BY RHIANN MOORE
It seems like a natural assumption that shooting a wild animal for no good reason is not a cool thing to do anymore. Tragically, however, it is still not only legal, but encouraged as a way to bolster tourism and finances in many different places. While the idea is ridiculously archaic, there are a lot of people (as recent politics have proved) who would much prefer to live in a cruel world where the person with the most guns is considered the most powerful.
The term ‘sport’ is a euphemism in and of itself – the act of hunting and killing is cruel and unnecessary, not an innocent athletic content. Moving past the cruelty of the act itself, it is important to remember that the deaths are rarely a clean one shot. The animals are made to fear prolonged suffering in the last moments of their lives. Trophy hunting condemns deer, bears, wolves and more to ending what was once a peaceful life in the wild to dying in fear of loud, ear splitting noise under incredible stress while running away until eventually dying painfully – often leaving behind young baby animals who will starve without their mothers and fathers.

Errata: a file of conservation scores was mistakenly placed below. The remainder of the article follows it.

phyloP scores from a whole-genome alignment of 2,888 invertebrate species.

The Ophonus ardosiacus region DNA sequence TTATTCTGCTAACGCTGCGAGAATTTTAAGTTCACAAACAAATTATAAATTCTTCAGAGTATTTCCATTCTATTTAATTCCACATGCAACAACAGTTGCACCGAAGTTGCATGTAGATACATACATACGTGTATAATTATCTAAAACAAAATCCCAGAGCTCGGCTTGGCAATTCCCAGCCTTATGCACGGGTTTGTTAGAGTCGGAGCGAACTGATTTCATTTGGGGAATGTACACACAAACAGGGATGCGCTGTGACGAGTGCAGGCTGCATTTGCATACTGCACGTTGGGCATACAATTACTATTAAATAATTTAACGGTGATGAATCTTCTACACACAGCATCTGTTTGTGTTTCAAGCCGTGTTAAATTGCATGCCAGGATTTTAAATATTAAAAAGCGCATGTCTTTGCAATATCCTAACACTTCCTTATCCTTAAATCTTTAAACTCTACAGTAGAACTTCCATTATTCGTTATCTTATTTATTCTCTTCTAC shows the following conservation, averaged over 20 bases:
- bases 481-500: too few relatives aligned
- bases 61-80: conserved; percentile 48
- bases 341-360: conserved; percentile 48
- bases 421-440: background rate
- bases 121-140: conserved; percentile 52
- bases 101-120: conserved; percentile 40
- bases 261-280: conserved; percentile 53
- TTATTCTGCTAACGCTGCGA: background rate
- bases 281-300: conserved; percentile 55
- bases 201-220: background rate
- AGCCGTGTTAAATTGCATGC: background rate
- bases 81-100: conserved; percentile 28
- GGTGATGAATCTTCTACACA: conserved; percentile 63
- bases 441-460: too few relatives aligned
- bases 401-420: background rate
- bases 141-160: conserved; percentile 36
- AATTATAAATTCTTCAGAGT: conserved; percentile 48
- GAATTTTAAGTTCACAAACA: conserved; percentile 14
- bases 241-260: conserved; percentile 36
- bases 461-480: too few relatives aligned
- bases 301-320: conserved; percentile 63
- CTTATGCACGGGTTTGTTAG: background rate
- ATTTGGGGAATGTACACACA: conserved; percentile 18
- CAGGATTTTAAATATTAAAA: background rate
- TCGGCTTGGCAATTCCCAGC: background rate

While Costa Rica may have banned the act in 2012, unfortunately there is no shortage of locations for hunters to go to in the rest of the world. In North America hunters can enjoy the scenic parks of British Columbia and shoot down bears while they’re at it. There are many animals like the Yellowstone Grizzlies who are currently protected under the Endangered Species Act. Sadly in 2016 The Fish and Wildlife Service proposed to end their protection in Idaho, Montana and Wyoming. While activists from the Biological and Diversity Centre in partnership with Lush Cosmetics prepared over 55,000 postcards urging Interior Secretary Ryan Zinke to remove protections, the department refused to accept or communicate with the centre on the issue.
In British Columbia, Premier Christy Clark has repeatedly shown absolutely no interest in changing the laws, citing tourism as her reasoning. Much like the population control excuse, tourism does not hold up. It’s been proven repeatedly that a great deal more visitors would come for organized viewing of wild animals, like whale watching, rather than the select immoral people who come to shoot them. In order to keep the money coming in the parks will often go out of their way to bring hunters in and fail to regulate the hunters once they are already there. Population control also lacks logic as a motive. Nature is well versed at taking care of its own eco-system, uninterrupted by humans it will always find a way to control itself. Furthermore, the popularity of hunts means that there are many animals that are bred for the hunt making the population control a moot point.